Snow, falling silently all night, gathered in pillow drifts, and covered the blueberry bushes in front of Jennifer’s porch. For twelve hours, in the surrounding country, fall fled, and fell deep into winters sleep. As Jennifer woke from hers, she noticed the steely silence brought by the night’s capers, grateful it had held for their occupation of the nuclear site. Snuggling deeper under her comforter she lamented leaving her shirt, underwear, and socks outside the night before. When it got cold in her attic bedroom, she usually put those former items at the foot of her bed before sleep, so the next morning she could dress with the warmed clothes, which were closest to her skin.
Gritting her teeth and wondering what time it was. She slid out from under the comforter and walked rapidly to her dresser for red and black stripped wool socks, a white, long sleeved, thermal shirt and underwear. Dashing back, passing the desk, the clock read eight-fifteen. Safe under the bedclothes, she buried her garments at the foot. As soon as they were warm she put each one on and lay dressed under the covers for another ten minutes.
Gaining consciousness from her cold dash for clothes, Jennifer started to think about how she was going to explain her weekend. She was reluctant to let people know she broke the law, when “normal” college students were throwing up at keggers and subjecting fraternity inductees to tortures. What would she tell Peter? If he saw it on television he’d know. But, Peter didn’t have a T.V. Though he could have heard about her trip from someone like Petra, who resented her not riding with them that weekend. Jennifer noticed she was holding her breath. Inhaling deeply, she exhaled, her tension whooshing out of her lips. Practicing deep breathing from her yoga routine, she waited until she was calmer to exit the bed and put on flannel lined jeans, a sweater, and boots.
Descending the stairs, she could hear her roommates in the living room talking to someone – Peter! Jennifer stood one step up from the hall floor, her right foot hanging in the air, hesitant to touch down.
“Oh, I hear her. She’s awake,” announced Anne from the beyond.
Jennifer stepped down and rounded the corner though the hall into the living room. There was her long, tall, handsome man sprawled over most of the couch, Jillian in an armchair, and Anne perched on a wide upholstered ottoman. But fear gripped her, slowing her steps.
Peter jerked up and quickly came over to her, sweeping her into a hug.
“I’m so glad you’re O.K. I was worried when you didn’t come home from your road trip on time. You give those jerks hell!”
Jennifer was collapsed against him, but not relaxed. She was confused. What jerks, when? She moved her head to look at Jillian. Quizzing her with her eyes. Jillian smiled and made a small O.K. sign with her fingers. She relaxed a little against Peter. He rubbed her back soothingly for a minute and then grabbed her shoulders, gently pushing her away so he could see her face.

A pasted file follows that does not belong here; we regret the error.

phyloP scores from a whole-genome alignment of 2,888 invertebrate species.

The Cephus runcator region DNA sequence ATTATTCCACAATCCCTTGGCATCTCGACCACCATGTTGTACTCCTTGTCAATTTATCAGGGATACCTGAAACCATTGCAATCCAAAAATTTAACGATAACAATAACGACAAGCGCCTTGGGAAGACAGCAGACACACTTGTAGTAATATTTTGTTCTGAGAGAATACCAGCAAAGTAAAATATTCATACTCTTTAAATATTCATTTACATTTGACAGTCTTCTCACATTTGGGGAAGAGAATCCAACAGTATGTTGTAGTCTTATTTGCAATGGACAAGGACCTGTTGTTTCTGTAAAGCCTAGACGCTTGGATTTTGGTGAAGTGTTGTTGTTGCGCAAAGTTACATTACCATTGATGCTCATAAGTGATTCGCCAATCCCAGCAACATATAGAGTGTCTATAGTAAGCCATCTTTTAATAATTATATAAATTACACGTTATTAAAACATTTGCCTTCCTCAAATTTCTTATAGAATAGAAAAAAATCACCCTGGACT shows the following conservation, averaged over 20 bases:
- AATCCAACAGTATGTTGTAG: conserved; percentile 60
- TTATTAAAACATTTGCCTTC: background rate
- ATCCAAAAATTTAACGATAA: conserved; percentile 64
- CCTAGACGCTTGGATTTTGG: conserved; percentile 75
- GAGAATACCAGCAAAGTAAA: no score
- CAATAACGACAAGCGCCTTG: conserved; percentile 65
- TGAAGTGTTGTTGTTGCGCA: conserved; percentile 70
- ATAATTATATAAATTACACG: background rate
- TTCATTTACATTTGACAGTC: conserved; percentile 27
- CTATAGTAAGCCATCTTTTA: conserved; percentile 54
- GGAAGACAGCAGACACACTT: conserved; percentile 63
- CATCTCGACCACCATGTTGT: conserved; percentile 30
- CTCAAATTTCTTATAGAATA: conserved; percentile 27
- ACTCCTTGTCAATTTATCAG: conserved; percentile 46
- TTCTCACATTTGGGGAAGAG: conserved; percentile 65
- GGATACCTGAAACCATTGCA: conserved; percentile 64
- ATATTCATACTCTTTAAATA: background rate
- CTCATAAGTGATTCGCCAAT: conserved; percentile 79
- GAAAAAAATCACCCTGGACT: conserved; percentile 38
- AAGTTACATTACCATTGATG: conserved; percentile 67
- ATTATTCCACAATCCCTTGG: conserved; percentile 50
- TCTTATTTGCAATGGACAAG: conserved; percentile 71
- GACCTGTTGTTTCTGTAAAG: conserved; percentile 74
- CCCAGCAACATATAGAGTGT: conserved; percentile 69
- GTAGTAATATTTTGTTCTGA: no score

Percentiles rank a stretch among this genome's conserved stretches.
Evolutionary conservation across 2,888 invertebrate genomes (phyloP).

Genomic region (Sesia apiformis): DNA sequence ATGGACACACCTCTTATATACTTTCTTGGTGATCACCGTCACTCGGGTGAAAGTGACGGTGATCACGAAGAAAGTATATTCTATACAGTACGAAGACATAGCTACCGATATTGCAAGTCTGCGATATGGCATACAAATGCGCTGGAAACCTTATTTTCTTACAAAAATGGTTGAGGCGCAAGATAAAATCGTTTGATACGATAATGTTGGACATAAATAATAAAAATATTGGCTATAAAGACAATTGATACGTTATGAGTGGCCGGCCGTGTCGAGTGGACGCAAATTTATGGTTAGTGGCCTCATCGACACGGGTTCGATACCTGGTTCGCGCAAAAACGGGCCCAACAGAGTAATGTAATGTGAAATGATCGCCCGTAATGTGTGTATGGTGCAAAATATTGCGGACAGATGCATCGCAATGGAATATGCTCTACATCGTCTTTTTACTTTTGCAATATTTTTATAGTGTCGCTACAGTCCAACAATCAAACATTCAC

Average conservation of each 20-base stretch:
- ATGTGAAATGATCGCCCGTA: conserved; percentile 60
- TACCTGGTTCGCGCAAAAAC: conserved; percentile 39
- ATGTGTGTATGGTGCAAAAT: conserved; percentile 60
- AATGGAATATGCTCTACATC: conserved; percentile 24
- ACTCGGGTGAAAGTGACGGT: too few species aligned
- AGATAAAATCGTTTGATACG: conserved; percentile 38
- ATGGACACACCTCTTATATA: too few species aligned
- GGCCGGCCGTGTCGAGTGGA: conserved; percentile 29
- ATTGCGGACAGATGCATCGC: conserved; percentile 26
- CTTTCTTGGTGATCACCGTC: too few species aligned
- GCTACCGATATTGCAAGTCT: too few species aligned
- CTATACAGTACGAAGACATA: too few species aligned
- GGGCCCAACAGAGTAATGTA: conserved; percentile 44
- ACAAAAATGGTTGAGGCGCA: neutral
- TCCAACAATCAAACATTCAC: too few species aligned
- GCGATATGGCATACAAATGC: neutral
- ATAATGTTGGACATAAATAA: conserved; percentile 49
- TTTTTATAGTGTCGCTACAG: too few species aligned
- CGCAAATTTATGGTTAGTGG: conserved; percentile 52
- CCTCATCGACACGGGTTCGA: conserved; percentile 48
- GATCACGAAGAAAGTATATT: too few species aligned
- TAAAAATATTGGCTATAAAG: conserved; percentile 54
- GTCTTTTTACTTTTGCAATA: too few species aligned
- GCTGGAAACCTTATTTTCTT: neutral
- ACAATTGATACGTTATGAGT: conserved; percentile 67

“I’m proud of you. You’re so brave. I could never have done what you did.”
Jennifer waited, as accolades reigned down from above, still tense, and vague of the details.
He looked entreatingly at her face, “But why did you think you had to lie?”
“I…I didn’t know your politics. I was afraid of alienating you.”
Jennifer began to cry. She gripped his sweatshirt sleeve and hung her head in shame. Disappointed once again she’d screwed up a relationship. Her longest was three years after high school. Then a year here, a six-month run there, and now a three-month long one with Peter added to her collection of failures.
Holding her closer, Peter said, “Look, next time you must be honest with me. We’re just starting out. In some way I understand why you didn’t tell the truth. You really don’t know me that well. We’ll have to remedy that. “
Tears dribbling down her cheeks, she couldn’t believe what her ears were hearing. Sniffing, she wiped her eyes on her sleeve. Moving back, standing straight up across from Peter, she saw he was beaming at her.
Wow, no guy had ever been so understanding or forgiving. She could melt into him right now. Her pouting mouth crumbled into a wavering smile as she lifted her face towards his beautiful brown eyes, deep with compassion. Jennifer was still feeling remorseful, as gratitude gained a hold.
“Want to join us for dinner tonight?” trilled Anne.
“Actually, I owe Jennifer a date. Would my little revolutionary like to eat at Mory’s this evening at six?” Peter teased.
Jennifer attended her Monday classes of Art History, Studio, and Glaze Chemistry. She noticed Roxy wasn’t present in Art History or Studio. Regularly checking her body’s center, she consciously monitored her breathing, to remain present during classwork. The male painters, sculptors, and architects flew over her head in the dark, as Dr. Freeman worked the slide projector and droned on about turn of the century Germany. During Studio, she recycled her clay scraps, and trimmed leather hard clay pieces. Tasks needing focused manual skill. Grateful for her finished glaze formulas in plastic bags within the lab locker, she liquefied, and applied them to ninety bisque-fired clay slabs. It was glaze chemistry grunt work, meticulous, and precise, no emotion involved.
The load of feelings she’d felt over the last four days had worn her out. She now craved a scheduled, quiet life. Well, maybe a shot glass of chaos once in a while.
* * * * * * * * *
After trout dinners, the couple went back to Peter’s apartment above the bike shop. They talked for hours. Questioning each other and gingerly stepping onto the slippery slope towards a deeper relationship, until Jennifer begged off. She was still sleep deprived. Promising she would spend the evening with him the next night, Jennifer donned her hat, coat, and gloves. Kicking drifts of snow, she walked the fifteen blocks home.